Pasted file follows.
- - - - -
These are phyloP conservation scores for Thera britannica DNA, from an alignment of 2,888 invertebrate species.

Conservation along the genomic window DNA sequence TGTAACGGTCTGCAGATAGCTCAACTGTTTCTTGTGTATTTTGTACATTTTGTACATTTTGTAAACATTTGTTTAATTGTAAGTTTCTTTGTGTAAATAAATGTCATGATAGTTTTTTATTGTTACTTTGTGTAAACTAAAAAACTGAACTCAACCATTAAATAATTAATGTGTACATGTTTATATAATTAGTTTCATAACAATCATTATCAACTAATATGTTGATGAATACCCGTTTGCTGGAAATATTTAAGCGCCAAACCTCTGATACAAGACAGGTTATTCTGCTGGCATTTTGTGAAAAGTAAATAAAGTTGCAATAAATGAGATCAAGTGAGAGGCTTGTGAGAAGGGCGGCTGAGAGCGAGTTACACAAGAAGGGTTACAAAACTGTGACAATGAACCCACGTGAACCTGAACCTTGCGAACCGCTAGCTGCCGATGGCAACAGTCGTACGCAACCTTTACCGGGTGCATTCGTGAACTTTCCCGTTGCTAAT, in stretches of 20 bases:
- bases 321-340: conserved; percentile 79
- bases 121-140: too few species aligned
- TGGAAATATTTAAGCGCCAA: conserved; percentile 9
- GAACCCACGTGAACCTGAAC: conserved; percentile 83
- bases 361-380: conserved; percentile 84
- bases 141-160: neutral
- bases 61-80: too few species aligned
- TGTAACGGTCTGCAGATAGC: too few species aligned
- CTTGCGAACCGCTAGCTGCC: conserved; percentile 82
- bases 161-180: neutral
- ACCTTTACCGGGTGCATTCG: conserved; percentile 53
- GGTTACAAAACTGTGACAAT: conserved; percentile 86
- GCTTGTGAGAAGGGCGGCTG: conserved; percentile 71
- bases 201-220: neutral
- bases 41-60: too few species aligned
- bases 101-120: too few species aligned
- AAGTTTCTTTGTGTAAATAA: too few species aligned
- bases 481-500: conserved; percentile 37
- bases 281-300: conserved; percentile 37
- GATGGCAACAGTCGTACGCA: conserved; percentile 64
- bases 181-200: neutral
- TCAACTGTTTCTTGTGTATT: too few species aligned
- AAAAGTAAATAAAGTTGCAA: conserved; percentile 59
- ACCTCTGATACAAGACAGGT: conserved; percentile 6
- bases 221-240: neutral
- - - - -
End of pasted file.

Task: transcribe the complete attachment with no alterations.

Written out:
These are phyloP conservation scores for Thera britannica DNA, from an alignment of 2,888 invertebrate species.

Conservation along the genomic window DNA sequence TGTAACGGTCTGCAGATAGCTCAACTGTTTCTTGTGTATTTTGTACATTTTGTACATTTTGTAAACATTTGTTTAATTGTAAGTTTCTTTGTGTAAATAAATGTCATGATAGTTTTTTATTGTTACTTTGTGTAAACTAAAAAACTGAACTCAACCATTAAATAATTAATGTGTACATGTTTATATAATTAGTTTCATAACAATCATTATCAACTAATATGTTGATGAATACCCGTTTGCTGGAAATATTTAAGCGCCAAACCTCTGATACAAGACAGGTTATTCTGCTGGCATTTTGTGAAAAGTAAATAAAGTTGCAATAAATGAGATCAAGTGAGAGGCTTGTGAGAAGGGCGGCTGAGAGCGAGTTACACAAGAAGGGTTACAAAACTGTGACAATGAACCCACGTGAACCTGAACCTTGCGAACCGCTAGCTGCCGATGGCAACAGTCGTACGCAACCTTTACCGGGTGCATTCGTGAACTTTCCCGTTGCTAAT, in stretches of 20 bases:
- bases 321-340: conserved; percentile 79
- bases 121-140: too few species aligned
- TGGAAATATTTAAGCGCCAA: conserved; percentile 9
- GAACCCACGTGAACCTGAAC: conserved; percentile 83
- bases 361-380: conserved; percentile 84
- bases 141-160: neutral
- bases 61-80: too few species aligned
- TGTAACGGTCTGCAGATAGC: too few species aligned
- CTTGCGAACCGCTAGCTGCC: conserved; percentile 82
- bases 161-180: neutral
- ACCTTTACCGGGTGCATTCG: conserved; percentile 53
- GGTTACAAAACTGTGACAAT: conserved; percentile 86
- GCTTGTGAGAAGGGCGGCTG: conserved; percentile 71
- bases 201-220: neutral
- bases 41-60: too few species aligned
- bases 101-120: too few species aligned
- AAGTTTCTTTGTGTAAATAA: too few species aligned
- bases 481-500: conserved; percentile 37
- bases 281-300: conserved; percentile 37
- GATGGCAACAGTCGTACGCA: conserved; percentile 64
- bases 181-200: neutral
- TCAACTGTTTCTTGTGTATT: too few species aligned
- AAAAGTAAATAAAGTTGCAA: conserved; percentile 59
- ACCTCTGATACAAGACAGGT: conserved; percentile 6
- bases 221-240: neutral